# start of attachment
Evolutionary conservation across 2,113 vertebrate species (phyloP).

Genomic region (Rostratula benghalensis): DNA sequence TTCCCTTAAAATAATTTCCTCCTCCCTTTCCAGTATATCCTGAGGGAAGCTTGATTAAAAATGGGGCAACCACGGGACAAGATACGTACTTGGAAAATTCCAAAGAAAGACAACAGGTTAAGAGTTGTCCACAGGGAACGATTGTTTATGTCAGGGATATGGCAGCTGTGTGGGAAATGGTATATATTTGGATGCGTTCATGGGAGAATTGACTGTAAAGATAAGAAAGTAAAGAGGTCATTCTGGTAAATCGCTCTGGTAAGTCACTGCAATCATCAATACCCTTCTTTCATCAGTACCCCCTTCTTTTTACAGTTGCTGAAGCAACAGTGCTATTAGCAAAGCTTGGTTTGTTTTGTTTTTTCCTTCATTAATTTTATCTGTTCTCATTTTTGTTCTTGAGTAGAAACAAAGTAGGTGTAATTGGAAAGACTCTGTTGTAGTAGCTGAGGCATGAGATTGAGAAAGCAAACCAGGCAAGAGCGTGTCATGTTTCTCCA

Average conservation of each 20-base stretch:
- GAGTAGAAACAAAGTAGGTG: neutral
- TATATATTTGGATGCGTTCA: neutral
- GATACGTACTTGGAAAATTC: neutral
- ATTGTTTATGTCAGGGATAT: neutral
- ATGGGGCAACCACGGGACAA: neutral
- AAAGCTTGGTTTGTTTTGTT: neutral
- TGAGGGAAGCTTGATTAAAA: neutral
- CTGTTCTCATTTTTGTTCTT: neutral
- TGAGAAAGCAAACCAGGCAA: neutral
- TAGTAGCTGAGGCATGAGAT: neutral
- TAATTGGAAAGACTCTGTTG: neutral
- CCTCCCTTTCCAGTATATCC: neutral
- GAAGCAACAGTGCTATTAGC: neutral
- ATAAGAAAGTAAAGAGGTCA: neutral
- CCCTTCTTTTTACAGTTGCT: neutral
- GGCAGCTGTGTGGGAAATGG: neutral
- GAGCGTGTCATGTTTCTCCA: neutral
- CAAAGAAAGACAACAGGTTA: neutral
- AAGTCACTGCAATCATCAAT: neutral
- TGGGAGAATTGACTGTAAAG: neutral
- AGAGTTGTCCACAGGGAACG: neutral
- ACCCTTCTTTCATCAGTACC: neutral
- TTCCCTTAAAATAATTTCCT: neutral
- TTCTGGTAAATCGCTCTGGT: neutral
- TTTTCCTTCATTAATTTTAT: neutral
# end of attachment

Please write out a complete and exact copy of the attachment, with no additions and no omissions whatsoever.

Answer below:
Evolutionary conservation across 2,113 vertebrate species (phyloP).

Genomic region (Rostratula benghalensis): DNA sequence TTCCCTTAAAATAATTTCCTCCTCCCTTTCCAGTATATCCTGAGGGAAGCTTGATTAAAAATGGGGCAACCACGGGACAAGATACGTACTTGGAAAATTCCAAAGAAAGACAACAGGTTAAGAGTTGTCCACAGGGAACGATTGTTTATGTCAGGGATATGGCAGCTGTGTGGGAAATGGTATATATTTGGATGCGTTCATGGGAGAATTGACTGTAAAGATAAGAAAGTAAAGAGGTCATTCTGGTAAATCGCTCTGGTAAGTCACTGCAATCATCAATACCCTTCTTTCATCAGTACCCCCTTCTTTTTACAGTTGCTGAAGCAACAGTGCTATTAGCAAAGCTTGGTTTGTTTTGTTTTTTCCTTCATTAATTTTATCTGTTCTCATTTTTGTTCTTGAGTAGAAACAAAGTAGGTGTAATTGGAAAGACTCTGTTGTAGTAGCTGAGGCATGAGATTGAGAAAGCAAACCAGGCAAGAGCGTGTCATGTTTCTCCA

Average conservation of each 20-base stretch:
- GAGTAGAAACAAAGTAGGTG: neutral
- TATATATTTGGATGCGTTCA: neutral
- GATACGTACTTGGAAAATTC: neutral
- ATTGTTTATGTCAGGGATAT: neutral
- ATGGGGCAACCACGGGACAA: neutral
- AAAGCTTGGTTTGTTTTGTT: neutral
- TGAGGGAAGCTTGATTAAAA: neutral
- CTGTTCTCATTTTTGTTCTT: neutral
- TGAGAAAGCAAACCAGGCAA: neutral
- TAGTAGCTGAGGCATGAGAT: neutral
- TAATTGGAAAGACTCTGTTG: neutral
- CCTCCCTTTCCAGTATATCC: neutral
- GAAGCAACAGTGCTATTAGC: neutral
- ATAAGAAAGTAAAGAGGTCA: neutral
- CCCTTCTTTTTACAGTTGCT: neutral
- GGCAGCTGTGTGGGAAATGG: neutral
- GAGCGTGTCATGTTTCTCCA: neutral
- CAAAGAAAGACAACAGGTTA: neutral
- AAGTCACTGCAATCATCAAT: neutral
- TGGGAGAATTGACTGTAAAG: neutral
- AGAGTTGTCCACAGGGAACG: neutral
- ACCCTTCTTTCATCAGTACC: neutral
- TTCCCTTAAAATAATTTCCT: neutral
- TTCTGGTAAATCGCTCTGGT: neutral
- TTTTCCTTCATTAATTTTAT: neutral